Shopping for a new Toyota Venza?
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Venza's maximum towing capacity is 3500 poundsAutomobile Magazine »
4-cylinder has just adequate power for around-town drivingConsumerGuide »
The 268-hp, 3.5-liter V-6 is the better choice in our bookCar and Driver »
PERFORMANCE | 7 out of 10
Venza's maximum towing capacity is 3500 pounds
4-cylinder has just adequate power for around-town driving
The 268-hp, 3.5-liter V-6 is the better choice in our book
Car and Driver
The 2009 Toyota Venza is a capable errand runner, especially with the available V-6 engine, but unlike some crossovers it doesn't make much of an effort in the off-road category.
Motor Trend reviewers state that the Venza Toyota is available with "a choice of two engines: a new 2.7-liter, 182-horse inline-four and a 3.5-liter, 268-horse V-6, seen in the Camry, Highlander, and RAV4." Both engines score respectably well in reviews read by TheCarConnection.com, but the V-6 is, unsurprisingly, the clear favorite. MyRide.com says that, "with the four-cylinder, power is adequate," though "the engine was less refined than we would have liked, and at times annoyingly buzzy." ConsumerGuide adds that "with front-wheel drive, the four-cylinder has just adequate power," and the 2009 Toyota Venza "strains going up hills, and highway passing and merging require lots of room." These problems are easily solved by moving up to the V-6 version of the 2009 Toyota Venza, which ConsumerGuide contends "provides plenty of power for most any need." Cars.com agrees, noting that "the V-6 [Venza Toyota] was obviously much more enjoyable and fun to drive," and "it had plenty of power in most situations." For those wondering about towing their boat with the Venza Toyota, Automobile Magazine remarks that the 2009 Toyota Venza's "maximum towing capacity is 3500 pounds, which is strong for such a vehicle."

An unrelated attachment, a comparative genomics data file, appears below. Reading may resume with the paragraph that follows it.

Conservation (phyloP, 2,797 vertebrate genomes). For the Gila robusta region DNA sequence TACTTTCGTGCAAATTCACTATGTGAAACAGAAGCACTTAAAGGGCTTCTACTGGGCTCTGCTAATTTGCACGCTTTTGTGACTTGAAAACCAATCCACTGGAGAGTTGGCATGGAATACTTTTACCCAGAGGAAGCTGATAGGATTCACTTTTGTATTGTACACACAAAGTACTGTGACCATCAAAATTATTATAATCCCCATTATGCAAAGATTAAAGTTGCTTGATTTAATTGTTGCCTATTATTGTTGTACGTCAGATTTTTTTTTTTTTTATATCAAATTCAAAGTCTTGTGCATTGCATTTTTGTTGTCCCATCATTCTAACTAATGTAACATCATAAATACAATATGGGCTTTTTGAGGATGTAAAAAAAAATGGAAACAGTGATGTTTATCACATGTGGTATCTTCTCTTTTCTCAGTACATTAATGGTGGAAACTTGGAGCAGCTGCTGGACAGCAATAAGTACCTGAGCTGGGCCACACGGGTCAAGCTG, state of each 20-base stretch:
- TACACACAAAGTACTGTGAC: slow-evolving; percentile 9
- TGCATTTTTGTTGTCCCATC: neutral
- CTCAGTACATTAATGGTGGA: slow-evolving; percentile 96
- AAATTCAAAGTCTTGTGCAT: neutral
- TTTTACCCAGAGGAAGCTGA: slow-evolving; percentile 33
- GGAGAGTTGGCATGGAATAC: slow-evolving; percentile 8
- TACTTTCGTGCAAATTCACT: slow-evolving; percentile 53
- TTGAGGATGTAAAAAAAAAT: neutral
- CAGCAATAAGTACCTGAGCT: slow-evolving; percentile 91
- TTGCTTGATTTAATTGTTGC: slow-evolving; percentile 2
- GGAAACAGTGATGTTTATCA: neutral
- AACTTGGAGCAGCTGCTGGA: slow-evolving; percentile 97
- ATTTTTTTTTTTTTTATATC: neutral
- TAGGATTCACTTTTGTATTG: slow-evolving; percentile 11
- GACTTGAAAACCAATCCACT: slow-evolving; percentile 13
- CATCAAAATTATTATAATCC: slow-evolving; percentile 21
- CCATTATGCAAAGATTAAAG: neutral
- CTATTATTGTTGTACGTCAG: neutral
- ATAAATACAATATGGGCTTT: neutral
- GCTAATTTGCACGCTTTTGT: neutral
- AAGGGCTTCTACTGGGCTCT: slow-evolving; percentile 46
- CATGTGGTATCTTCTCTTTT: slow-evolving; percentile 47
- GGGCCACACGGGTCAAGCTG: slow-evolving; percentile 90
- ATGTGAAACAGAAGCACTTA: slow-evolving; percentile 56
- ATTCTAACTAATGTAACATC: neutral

Regardless of which engine you select for your Venza Toyota, you will be guaranteed that it "teams with a six-speed automatic transmission," according to ConsumerGuide. The transmission fares well with reviewers; ConsumerGuide claims that, "though smooth with both engines, the transmission is far busier with the four-cylinder than the V-6," and Cars.com also notes that "the same six-speed automatic is much smoother" with the 2009 Toyota Venza's V-6. The Detroit News is impressed even with the four-cylinder/six-speed combination, reporting that the transmission was "never searching through the gears as it adjusted to the changing terrain."
One of the performance downsides of the Venza Toyota is that it doesn't offer phenomenal fuel economy, though the V-6 doesn't lag far behind the four-cylinder. According to the EPA, the 2009 Toyota Venza four-cylinder, front-wheel-drive model should return 21 mpg city, 29 highway. For the Venza Toyota V-6 AWD, drivers can expect 18 mpg city, 25 highway.
When it comes to ride and handling, the 2009 Toyota Venza earns mixed reviews. The Detroit News finds that the steering feels "slightly disconnected to the road" and likens it to "steering an arcade game," an opinion many reviewers share. The ride itself is pleasant enough, though, and MyRide.com says the 2009 Toyota Venza "does a nice job minimizing body roll," and "while larger wheels often make for a harsher ride, we weren't particularly bothered and thought Toyota did a nice job damping defects in the road." Stopping is a breeze as well, according to ConsumerGuide, which notes "the brakes have excellent pedal feel."
If you plan to take on hills or frequent full loads, then opt for the V-6 on the 2009 Toyota Venza.